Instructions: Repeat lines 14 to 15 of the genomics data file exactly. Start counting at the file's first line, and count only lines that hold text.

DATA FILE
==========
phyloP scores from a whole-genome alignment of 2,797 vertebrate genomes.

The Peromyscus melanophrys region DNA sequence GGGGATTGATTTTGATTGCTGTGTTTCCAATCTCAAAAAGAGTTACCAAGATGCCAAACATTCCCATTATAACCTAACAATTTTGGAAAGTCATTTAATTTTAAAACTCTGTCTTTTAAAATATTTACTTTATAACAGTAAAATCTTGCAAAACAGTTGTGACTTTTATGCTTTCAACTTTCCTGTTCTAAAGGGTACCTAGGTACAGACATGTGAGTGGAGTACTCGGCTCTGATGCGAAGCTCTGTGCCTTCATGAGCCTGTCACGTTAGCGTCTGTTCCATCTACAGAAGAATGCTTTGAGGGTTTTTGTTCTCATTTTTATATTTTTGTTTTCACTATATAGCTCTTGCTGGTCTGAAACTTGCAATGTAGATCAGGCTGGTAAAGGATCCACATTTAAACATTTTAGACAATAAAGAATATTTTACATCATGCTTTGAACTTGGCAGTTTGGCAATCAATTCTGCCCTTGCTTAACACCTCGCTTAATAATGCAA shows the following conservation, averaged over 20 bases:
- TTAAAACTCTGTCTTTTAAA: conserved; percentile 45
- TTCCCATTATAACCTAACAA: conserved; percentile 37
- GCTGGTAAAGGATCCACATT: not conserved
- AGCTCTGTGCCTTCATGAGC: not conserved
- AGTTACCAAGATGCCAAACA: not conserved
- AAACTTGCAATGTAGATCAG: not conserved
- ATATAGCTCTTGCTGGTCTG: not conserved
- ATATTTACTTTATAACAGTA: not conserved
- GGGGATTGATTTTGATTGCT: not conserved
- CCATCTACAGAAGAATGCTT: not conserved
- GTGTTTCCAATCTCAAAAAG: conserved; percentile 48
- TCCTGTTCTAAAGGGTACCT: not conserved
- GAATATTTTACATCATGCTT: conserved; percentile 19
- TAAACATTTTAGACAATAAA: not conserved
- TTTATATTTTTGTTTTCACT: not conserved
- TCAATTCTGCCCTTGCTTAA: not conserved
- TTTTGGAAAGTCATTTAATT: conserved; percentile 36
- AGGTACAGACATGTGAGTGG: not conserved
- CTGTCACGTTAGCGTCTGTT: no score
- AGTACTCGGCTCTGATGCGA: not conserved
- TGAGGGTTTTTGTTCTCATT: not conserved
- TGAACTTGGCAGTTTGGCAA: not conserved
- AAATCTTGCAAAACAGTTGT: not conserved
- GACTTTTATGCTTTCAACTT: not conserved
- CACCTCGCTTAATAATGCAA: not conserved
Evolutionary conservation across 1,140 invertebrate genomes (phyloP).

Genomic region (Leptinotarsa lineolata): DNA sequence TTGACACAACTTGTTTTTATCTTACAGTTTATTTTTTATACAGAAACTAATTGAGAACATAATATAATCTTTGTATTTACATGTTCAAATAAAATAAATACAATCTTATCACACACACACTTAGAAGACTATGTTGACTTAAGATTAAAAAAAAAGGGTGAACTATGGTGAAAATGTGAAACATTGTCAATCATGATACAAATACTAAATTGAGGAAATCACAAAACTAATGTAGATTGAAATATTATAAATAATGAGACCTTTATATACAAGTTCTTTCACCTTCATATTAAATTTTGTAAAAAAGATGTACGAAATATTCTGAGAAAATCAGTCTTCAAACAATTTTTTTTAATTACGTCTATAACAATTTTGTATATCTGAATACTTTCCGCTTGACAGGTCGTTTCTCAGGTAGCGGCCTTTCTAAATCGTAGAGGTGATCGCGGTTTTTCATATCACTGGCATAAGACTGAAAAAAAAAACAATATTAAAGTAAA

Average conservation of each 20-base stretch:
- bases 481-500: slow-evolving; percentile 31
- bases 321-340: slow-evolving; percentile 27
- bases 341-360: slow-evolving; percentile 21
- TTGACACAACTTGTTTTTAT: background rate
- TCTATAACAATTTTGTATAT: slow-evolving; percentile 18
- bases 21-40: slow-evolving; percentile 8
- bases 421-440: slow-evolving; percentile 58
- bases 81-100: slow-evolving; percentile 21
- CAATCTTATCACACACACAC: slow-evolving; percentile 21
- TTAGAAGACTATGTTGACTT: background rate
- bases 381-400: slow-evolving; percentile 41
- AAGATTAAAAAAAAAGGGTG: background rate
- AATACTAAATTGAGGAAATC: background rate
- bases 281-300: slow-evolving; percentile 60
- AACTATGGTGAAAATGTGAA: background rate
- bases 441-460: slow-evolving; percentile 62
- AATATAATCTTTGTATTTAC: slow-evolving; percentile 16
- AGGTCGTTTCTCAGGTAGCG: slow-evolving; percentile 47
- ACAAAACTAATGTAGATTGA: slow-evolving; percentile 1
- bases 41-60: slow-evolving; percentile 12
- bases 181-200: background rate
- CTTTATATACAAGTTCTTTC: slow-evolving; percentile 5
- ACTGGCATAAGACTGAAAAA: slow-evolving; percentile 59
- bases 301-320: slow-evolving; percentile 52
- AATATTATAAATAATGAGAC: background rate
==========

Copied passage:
- TCCTGTTCTAAAGGGTACCT: not conserved
- GAATATTTTACATCATGCTT: conserved; percentile 19